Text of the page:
Another progressive candidate, Alvin Bragg, argued, “When I was the head of the Social Justice division at the New York Attorney General’s Office, we saw a huge uptick in hate crimes when Trump was elected. And we took the lead with law enforcement around the state, educating them on the statute.”
He added, “I think it’s so important, whether or not you go on a restorative justice track or whether or not you use enhancement, to call them hate crimes, for the reasons that some of my colleagues have said, but also for data tracking so that we can follow and study this. The data from a government perspective in our state is not great on this.”
Alvin Bragg: “So my inclination is to use restorative justice and use some of the education tools which I have. But to not take off the table, in some of these heinous incidents, the enhancement as well.”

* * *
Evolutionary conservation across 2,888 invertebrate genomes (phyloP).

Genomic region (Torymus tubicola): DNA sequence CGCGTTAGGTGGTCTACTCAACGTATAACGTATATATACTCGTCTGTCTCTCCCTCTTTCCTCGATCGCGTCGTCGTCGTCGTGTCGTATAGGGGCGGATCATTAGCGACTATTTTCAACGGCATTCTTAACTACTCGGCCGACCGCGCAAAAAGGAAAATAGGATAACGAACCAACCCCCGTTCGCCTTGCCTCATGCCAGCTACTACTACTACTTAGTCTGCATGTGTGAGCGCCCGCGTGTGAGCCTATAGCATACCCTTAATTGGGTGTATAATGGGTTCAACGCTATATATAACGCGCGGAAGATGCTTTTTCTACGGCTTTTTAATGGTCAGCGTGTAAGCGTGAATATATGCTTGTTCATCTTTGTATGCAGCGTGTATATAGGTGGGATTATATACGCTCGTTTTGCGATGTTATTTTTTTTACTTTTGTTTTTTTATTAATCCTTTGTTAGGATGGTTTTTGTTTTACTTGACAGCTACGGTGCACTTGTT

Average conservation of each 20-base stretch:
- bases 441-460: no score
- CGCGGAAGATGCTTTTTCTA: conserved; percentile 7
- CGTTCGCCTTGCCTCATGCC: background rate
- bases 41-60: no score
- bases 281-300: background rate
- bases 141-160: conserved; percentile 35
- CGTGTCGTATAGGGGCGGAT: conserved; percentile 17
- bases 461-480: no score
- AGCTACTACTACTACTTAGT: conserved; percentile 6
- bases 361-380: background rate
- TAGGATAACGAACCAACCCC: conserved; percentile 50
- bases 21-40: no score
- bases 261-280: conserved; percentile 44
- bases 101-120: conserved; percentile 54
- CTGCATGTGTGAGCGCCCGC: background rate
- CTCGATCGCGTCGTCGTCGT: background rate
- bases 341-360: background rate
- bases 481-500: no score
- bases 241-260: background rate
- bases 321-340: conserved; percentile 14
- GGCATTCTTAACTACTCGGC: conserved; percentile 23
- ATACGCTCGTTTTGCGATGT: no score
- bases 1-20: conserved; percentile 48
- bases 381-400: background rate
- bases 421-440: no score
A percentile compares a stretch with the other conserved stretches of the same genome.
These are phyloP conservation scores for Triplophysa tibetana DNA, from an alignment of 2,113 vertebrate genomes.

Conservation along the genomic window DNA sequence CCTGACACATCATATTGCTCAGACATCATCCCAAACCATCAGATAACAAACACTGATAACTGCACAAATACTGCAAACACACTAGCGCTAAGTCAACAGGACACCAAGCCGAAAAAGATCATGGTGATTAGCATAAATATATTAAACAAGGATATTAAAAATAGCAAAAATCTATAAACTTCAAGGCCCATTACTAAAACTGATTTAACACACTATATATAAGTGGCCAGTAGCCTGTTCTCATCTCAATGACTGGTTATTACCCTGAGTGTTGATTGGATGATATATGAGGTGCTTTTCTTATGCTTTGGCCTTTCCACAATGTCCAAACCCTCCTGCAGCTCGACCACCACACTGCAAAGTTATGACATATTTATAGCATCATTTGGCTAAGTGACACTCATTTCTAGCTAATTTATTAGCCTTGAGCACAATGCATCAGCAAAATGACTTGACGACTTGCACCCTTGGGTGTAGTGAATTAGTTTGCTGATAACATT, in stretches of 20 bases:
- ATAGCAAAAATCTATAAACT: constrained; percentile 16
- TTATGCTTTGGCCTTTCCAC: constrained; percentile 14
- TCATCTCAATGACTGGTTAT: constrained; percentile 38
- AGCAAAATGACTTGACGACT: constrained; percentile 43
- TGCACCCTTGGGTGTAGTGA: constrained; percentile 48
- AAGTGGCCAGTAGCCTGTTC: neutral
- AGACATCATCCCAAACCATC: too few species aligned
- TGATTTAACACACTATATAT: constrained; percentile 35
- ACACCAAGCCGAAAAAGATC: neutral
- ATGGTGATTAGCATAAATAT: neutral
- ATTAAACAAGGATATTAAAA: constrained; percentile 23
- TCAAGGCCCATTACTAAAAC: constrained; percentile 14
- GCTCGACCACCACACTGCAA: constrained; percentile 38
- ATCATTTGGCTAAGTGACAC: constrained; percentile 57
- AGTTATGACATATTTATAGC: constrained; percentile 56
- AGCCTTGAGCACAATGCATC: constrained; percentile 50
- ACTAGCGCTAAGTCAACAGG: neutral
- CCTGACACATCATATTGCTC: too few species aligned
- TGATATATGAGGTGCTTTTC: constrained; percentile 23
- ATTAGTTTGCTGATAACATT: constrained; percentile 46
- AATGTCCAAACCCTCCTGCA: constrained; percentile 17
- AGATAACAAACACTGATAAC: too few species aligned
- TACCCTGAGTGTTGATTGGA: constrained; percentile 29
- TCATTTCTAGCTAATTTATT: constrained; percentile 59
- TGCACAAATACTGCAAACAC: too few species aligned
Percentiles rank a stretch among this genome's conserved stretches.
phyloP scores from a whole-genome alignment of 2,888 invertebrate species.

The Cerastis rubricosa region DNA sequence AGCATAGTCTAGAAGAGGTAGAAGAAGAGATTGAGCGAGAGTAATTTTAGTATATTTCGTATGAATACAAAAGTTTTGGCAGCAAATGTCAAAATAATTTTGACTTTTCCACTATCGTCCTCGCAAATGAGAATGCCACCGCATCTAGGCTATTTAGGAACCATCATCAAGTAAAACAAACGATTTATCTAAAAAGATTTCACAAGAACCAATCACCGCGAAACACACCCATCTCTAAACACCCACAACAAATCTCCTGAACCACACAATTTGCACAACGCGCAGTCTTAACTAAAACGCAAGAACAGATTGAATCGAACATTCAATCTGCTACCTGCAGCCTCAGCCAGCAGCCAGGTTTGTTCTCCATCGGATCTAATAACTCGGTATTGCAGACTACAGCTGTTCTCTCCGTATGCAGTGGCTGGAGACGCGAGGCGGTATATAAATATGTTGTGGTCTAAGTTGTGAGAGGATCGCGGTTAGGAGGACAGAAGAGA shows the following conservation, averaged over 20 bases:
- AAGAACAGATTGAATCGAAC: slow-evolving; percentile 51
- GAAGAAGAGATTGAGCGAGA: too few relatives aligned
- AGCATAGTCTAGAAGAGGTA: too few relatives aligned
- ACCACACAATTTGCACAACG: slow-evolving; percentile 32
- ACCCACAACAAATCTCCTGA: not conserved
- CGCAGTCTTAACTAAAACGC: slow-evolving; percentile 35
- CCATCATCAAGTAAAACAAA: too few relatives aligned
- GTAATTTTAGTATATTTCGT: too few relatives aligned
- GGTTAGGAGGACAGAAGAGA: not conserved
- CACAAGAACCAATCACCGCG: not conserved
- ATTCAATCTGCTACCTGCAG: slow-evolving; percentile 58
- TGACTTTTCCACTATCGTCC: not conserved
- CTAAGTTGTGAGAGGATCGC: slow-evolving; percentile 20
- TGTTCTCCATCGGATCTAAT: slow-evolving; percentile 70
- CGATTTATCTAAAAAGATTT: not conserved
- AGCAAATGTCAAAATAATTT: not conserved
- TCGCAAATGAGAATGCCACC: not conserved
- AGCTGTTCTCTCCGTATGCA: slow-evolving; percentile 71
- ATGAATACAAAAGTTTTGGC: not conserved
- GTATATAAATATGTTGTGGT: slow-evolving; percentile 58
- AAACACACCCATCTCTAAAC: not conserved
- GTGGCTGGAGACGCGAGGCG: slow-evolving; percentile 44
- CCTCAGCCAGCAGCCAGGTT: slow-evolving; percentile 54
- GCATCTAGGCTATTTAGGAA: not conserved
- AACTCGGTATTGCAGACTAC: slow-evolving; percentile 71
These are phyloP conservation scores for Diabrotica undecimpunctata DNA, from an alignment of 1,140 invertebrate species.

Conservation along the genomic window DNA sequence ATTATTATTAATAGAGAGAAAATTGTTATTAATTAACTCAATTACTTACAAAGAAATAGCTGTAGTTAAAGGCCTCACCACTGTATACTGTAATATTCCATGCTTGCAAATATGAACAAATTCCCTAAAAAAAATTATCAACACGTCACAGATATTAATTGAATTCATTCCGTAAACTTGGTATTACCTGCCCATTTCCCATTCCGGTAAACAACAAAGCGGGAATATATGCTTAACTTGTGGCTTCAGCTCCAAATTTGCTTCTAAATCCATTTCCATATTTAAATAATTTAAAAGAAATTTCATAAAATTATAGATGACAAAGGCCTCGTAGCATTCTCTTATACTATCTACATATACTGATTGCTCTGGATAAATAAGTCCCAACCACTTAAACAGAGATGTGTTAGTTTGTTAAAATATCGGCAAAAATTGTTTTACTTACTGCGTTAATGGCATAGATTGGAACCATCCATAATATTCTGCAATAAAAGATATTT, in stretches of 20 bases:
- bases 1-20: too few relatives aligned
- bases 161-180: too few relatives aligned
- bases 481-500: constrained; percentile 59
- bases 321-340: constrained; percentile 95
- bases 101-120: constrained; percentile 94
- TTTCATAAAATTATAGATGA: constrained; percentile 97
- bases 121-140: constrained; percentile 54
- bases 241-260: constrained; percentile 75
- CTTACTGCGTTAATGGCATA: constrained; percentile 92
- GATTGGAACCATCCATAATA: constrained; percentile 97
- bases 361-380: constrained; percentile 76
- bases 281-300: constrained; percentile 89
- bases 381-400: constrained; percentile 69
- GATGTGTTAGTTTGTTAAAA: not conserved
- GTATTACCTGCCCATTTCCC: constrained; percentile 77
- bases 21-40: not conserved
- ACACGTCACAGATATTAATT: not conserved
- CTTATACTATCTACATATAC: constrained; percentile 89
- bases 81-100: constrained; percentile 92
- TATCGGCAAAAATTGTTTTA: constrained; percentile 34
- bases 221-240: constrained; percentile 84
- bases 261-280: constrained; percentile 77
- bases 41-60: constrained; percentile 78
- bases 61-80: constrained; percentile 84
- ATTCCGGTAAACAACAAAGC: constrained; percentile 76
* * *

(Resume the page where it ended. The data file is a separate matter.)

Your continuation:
This view is in line with what I argued in my March commentary—we should no longer use hate crime enhancements which simply expand the carceral system and have not been shown to work, and focus instead on restorative justice processes that can at the individual level get those committing hate crimes to better understand the harms caused and urge them to find ways to repair them.
As Dan Quart points out, in a lot of these cases the underlying crime has a sufficient penalty.
The overall problem in the carceral system is that we punish too much, not too little. And the way to address hate, therefore, has to come from a different approach.
—David M. Greenwald reporting